Jaw or TMJ pain is a fairly typical problem experienced by people after a car wreck, and it can be confusing for some physicians to diagnose the source of the problem. Complicating the matter, very often you won't develop TMJ symptoms until many weeks or months after the accident.
Dr. Dale Burt Johnston, DC has helped many people with jaw pain after an injury, and the medical research explains what causes these types of problems. During a collision, the tissues in your neck are often stretched or torn, causing ligament, muscle, or nerve damage. This can obviously cause pain in the neck and back, but since your central nervous system is one functioning unit, inflammation of the nerves can cause issues in other parts of your body.
For instance, with radicular pain, irritation of a nerve can cause prickling or numbness in the arm and hand. Similarly, it can affect parts of your body above the injury, like your head and jaw. Headaches after a crash are very common because of neck injury, and the TMJ works the same way. Dr. Dale Burt Johnston, DC sees this very commonly in our Wilsonville, OR office.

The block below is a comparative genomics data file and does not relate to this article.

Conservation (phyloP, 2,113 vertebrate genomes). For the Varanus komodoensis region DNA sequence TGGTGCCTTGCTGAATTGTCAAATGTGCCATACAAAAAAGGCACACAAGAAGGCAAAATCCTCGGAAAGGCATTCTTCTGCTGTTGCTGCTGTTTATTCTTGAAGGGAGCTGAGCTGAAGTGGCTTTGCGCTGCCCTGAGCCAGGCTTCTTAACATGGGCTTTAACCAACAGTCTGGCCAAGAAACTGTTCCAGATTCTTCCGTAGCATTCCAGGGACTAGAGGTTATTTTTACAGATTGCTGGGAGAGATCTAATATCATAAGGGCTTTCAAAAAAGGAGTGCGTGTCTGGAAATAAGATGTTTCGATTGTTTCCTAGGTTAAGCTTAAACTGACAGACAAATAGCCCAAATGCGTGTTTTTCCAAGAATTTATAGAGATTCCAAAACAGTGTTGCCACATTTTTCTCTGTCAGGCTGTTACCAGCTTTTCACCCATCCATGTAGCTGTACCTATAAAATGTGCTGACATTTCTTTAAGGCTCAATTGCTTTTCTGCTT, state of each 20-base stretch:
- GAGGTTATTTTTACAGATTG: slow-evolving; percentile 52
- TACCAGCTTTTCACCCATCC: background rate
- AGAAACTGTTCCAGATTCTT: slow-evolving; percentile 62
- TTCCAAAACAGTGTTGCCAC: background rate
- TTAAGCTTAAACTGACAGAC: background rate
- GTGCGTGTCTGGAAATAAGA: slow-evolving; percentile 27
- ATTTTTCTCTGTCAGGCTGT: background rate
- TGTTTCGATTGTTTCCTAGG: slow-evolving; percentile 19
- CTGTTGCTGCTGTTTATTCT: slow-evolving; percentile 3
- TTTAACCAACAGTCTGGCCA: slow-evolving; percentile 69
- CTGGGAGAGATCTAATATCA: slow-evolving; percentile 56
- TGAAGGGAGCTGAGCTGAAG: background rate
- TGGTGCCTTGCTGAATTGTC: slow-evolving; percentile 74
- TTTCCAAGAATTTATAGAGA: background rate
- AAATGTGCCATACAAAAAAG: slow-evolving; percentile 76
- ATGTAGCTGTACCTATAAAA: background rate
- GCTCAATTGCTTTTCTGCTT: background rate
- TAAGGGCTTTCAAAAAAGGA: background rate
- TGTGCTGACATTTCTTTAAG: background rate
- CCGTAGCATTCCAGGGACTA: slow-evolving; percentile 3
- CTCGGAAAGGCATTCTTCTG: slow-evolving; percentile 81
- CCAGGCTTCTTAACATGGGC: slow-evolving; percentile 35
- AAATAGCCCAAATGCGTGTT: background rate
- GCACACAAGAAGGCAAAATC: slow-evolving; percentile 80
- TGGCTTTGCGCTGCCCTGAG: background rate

Studies have shown that the source of many jaw or TMJ symptoms begins in the cervical spine and that treatment of the underlying neck injury can resolve the secondary headaches or jaw symptoms. The trick to resolving these symptoms is simple: Dr. Dale Burt Johnston, DC will work to restore your spine back to health, decreasing the inflammation, treating the injured tissues, and removing the irritation to the nerves in your spine.
Dr. Dale Burt Johnston, DC finds that jaw and headache issues often resolve once we restore your spine to its healthy state.
If you reside in Wilsonville, OR and you've been injured in a crash, Dr. Dale Burt Johnston, DC can help. We've been treating auto injury patients since 1981, and we can most likely help you, too. Give our office a call today at (503) 682-9046 for an appointment or consultation.
Ciancaglini R, Testa M, Radaelli G. Association of neck pain with symptoms of temporomandibular dysfunction in the general adult population. Scandinavian Journal of Rehabilitation Medicine 1999;31:17-22.
Brantingham JW, Cassa TK, Bonnefin D, Pribicevic M, Robb A, et al. Manipulative and multimodal therapy for upper extremity and temporomandibular disorders: a system review. Journal of Manipulative and Physiological Therapeutics 2013;36(3):143-201.